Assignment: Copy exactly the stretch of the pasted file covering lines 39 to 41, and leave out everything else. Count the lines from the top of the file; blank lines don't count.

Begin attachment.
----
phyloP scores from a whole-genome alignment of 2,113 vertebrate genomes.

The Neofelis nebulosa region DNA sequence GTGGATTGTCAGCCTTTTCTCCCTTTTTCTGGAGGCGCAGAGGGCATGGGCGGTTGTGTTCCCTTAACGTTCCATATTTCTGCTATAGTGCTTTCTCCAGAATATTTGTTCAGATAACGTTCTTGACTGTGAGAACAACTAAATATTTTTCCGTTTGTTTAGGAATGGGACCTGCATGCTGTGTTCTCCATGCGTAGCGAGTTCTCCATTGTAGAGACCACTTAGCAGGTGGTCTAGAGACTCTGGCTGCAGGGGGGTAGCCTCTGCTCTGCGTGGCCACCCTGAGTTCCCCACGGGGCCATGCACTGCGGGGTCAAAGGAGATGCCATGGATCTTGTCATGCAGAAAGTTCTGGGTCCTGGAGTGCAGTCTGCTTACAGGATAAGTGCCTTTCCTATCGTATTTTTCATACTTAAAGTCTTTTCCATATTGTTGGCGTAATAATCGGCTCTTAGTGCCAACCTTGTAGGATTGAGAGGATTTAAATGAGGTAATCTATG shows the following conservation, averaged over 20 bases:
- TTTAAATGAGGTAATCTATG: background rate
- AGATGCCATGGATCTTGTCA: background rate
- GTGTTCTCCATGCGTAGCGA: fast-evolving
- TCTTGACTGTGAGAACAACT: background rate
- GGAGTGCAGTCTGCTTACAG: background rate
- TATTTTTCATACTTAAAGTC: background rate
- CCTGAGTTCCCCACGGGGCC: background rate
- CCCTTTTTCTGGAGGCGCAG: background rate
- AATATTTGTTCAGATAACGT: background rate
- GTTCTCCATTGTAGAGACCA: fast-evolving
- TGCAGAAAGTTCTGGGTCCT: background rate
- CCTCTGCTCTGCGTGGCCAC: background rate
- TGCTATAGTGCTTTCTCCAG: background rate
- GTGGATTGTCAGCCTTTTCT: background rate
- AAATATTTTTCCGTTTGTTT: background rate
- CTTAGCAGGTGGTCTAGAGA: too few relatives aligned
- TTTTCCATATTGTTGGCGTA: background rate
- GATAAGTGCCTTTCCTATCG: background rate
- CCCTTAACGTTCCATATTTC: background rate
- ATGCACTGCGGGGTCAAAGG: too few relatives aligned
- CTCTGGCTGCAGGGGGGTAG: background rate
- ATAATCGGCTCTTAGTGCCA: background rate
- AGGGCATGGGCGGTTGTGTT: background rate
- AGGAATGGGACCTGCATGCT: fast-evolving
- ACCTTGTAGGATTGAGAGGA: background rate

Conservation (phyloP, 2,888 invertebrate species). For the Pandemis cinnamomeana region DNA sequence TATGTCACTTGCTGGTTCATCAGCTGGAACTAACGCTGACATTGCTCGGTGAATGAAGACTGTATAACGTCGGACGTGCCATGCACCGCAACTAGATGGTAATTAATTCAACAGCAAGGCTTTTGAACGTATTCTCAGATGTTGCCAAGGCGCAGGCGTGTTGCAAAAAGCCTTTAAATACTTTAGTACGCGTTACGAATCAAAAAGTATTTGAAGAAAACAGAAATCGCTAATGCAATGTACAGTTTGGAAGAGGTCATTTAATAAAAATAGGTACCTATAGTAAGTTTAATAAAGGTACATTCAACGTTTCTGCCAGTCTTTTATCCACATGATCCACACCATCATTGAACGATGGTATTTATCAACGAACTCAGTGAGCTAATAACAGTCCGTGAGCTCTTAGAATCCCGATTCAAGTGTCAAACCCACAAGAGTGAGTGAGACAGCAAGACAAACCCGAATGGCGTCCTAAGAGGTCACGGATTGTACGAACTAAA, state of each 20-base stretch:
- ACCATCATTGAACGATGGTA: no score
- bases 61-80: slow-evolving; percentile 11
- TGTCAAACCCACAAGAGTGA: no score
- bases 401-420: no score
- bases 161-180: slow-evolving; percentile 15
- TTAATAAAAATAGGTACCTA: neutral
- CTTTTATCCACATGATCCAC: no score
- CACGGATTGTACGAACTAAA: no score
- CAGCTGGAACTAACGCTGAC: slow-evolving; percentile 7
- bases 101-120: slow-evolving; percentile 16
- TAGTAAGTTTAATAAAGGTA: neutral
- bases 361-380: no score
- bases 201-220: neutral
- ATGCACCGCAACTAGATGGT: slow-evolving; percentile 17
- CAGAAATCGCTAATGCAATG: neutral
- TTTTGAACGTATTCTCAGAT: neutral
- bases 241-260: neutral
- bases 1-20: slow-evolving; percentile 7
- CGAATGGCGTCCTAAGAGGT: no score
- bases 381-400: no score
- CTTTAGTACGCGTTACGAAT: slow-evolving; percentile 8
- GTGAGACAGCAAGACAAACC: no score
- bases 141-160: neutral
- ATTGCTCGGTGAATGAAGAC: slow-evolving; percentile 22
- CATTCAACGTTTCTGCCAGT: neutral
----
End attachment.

- TAGTAAGTTTAATAAAGGTA: neutral
- bases 361-380: no score
- bases 201-220: neutral